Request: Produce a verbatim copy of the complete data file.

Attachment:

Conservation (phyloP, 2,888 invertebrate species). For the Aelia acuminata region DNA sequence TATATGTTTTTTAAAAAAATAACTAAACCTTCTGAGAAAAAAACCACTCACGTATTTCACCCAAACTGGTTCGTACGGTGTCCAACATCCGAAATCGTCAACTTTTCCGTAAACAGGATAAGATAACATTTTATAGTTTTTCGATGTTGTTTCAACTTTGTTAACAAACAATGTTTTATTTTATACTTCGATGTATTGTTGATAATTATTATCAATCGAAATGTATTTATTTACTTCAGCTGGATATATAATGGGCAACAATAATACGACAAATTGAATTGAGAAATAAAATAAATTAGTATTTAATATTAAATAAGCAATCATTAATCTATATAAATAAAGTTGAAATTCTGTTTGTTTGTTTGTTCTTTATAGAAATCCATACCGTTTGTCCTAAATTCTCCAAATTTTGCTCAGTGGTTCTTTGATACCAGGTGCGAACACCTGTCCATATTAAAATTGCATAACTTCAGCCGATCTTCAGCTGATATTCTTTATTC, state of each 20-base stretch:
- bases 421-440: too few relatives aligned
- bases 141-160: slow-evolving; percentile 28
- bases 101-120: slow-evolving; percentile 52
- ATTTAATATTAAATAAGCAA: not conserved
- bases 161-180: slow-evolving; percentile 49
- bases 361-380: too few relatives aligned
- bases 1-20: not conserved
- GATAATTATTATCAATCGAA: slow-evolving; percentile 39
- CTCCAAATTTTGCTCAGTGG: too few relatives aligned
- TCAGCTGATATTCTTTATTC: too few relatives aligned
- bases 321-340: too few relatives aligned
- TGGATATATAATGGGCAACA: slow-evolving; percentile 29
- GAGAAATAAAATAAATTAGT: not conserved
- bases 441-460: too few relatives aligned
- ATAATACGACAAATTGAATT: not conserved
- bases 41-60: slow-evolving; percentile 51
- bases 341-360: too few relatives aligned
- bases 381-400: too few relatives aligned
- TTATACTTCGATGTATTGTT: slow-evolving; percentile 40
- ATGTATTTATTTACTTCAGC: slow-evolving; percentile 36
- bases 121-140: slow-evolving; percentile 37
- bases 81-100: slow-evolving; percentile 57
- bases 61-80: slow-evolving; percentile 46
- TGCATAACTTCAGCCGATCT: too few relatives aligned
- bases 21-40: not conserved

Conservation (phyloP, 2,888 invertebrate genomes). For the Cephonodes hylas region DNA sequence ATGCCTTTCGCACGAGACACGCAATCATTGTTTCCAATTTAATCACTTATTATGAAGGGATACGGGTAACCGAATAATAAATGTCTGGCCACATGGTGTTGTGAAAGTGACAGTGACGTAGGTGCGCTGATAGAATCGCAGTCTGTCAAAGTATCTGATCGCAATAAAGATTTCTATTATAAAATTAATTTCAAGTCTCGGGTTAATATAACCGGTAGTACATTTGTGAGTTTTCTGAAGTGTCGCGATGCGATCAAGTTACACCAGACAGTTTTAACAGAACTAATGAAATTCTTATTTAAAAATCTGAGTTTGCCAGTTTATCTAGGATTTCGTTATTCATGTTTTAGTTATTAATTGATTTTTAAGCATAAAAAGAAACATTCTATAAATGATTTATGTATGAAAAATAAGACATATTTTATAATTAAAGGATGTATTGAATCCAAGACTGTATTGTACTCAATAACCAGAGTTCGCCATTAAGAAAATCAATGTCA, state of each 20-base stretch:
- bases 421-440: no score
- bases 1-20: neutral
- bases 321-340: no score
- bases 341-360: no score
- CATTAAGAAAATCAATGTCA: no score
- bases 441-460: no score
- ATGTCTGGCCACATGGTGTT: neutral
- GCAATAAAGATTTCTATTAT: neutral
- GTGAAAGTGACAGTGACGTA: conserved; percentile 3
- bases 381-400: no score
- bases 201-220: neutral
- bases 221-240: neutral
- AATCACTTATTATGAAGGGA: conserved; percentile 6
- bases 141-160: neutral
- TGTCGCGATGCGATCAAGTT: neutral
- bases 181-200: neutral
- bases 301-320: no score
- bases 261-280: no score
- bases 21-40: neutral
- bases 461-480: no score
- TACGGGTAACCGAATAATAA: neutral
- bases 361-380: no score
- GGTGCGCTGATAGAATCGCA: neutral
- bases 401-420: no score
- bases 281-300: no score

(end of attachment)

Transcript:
Conservation (phyloP, 2,888 invertebrate species). For the Aelia acuminata region DNA sequence TATATGTTTTTTAAAAAAATAACTAAACCTTCTGAGAAAAAAACCACTCACGTATTTCACCCAAACTGGTTCGTACGGTGTCCAACATCCGAAATCGTCAACTTTTCCGTAAACAGGATAAGATAACATTTTATAGTTTTTCGATGTTGTTTCAACTTTGTTAACAAACAATGTTTTATTTTATACTTCGATGTATTGTTGATAATTATTATCAATCGAAATGTATTTATTTACTTCAGCTGGATATATAATGGGCAACAATAATACGACAAATTGAATTGAGAAATAAAATAAATTAGTATTTAATATTAAATAAGCAATCATTAATCTATATAAATAAAGTTGAAATTCTGTTTGTTTGTTTGTTCTTTATAGAAATCCATACCGTTTGTCCTAAATTCTCCAAATTTTGCTCAGTGGTTCTTTGATACCAGGTGCGAACACCTGTCCATATTAAAATTGCATAACTTCAGCCGATCTTCAGCTGATATTCTTTATTC, state of each 20-base stretch:
- bases 421-440: too few relatives aligned
- bases 141-160: slow-evolving; percentile 28
- bases 101-120: slow-evolving; percentile 52
- ATTTAATATTAAATAAGCAA: not conserved
- bases 161-180: slow-evolving; percentile 49
- bases 361-380: too few relatives aligned
- bases 1-20: not conserved
- GATAATTATTATCAATCGAA: slow-evolving; percentile 39
- CTCCAAATTTTGCTCAGTGG: too few relatives aligned
- TCAGCTGATATTCTTTATTC: too few relatives aligned
- bases 321-340: too few relatives aligned
- TGGATATATAATGGGCAACA: slow-evolving; percentile 29
- GAGAAATAAAATAAATTAGT: not conserved
- bases 441-460: too few relatives aligned
- ATAATACGACAAATTGAATT: not conserved
- bases 41-60: slow-evolving; percentile 51
- bases 341-360: too few relatives aligned
- bases 381-400: too few relatives aligned
- TTATACTTCGATGTATTGTT: slow-evolving; percentile 40
- ATGTATTTATTTACTTCAGC: slow-evolving; percentile 36
- bases 121-140: slow-evolving; percentile 37
- bases 81-100: slow-evolving; percentile 57
- bases 61-80: slow-evolving; percentile 46
- TGCATAACTTCAGCCGATCT: too few relatives aligned
- bases 21-40: not conserved

Conservation (phyloP, 2,888 invertebrate genomes). For the Cephonodes hylas region DNA sequence ATGCCTTTCGCACGAGACACGCAATCATTGTTTCCAATTTAATCACTTATTATGAAGGGATACGGGTAACCGAATAATAAATGTCTGGCCACATGGTGTTGTGAAAGTGACAGTGACGTAGGTGCGCTGATAGAATCGCAGTCTGTCAAAGTATCTGATCGCAATAAAGATTTCTATTATAAAATTAATTTCAAGTCTCGGGTTAATATAACCGGTAGTACATTTGTGAGTTTTCTGAAGTGTCGCGATGCGATCAAGTTACACCAGACAGTTTTAACAGAACTAATGAAATTCTTATTTAAAAATCTGAGTTTGCCAGTTTATCTAGGATTTCGTTATTCATGTTTTAGTTATTAATTGATTTTTAAGCATAAAAAGAAACATTCTATAAATGATTTATGTATGAAAAATAAGACATATTTTATAATTAAAGGATGTATTGAATCCAAGACTGTATTGTACTCAATAACCAGAGTTCGCCATTAAGAAAATCAATGTCA, state of each 20-base stretch:
- bases 421-440: no score
- bases 1-20: neutral
- bases 321-340: no score
- bases 341-360: no score
- CATTAAGAAAATCAATGTCA: no score
- bases 441-460: no score
- ATGTCTGGCCACATGGTGTT: neutral
- GCAATAAAGATTTCTATTAT: neutral
- GTGAAAGTGACAGTGACGTA: conserved; percentile 3
- bases 381-400: no score
- bases 201-220: neutral
- bases 221-240: neutral
- AATCACTTATTATGAAGGGA: conserved; percentile 6
- bases 141-160: neutral
- TGTCGCGATGCGATCAAGTT: neutral
- bases 181-200: neutral
- bases 301-320: no score
- bases 261-280: no score
- bases 21-40: neutral
- bases 461-480: no score
- TACGGGTAACCGAATAATAA: neutral
- bases 361-380: no score
- GGTGCGCTGATAGAATCGCA: neutral
- bases 401-420: no score
- bases 281-300: no score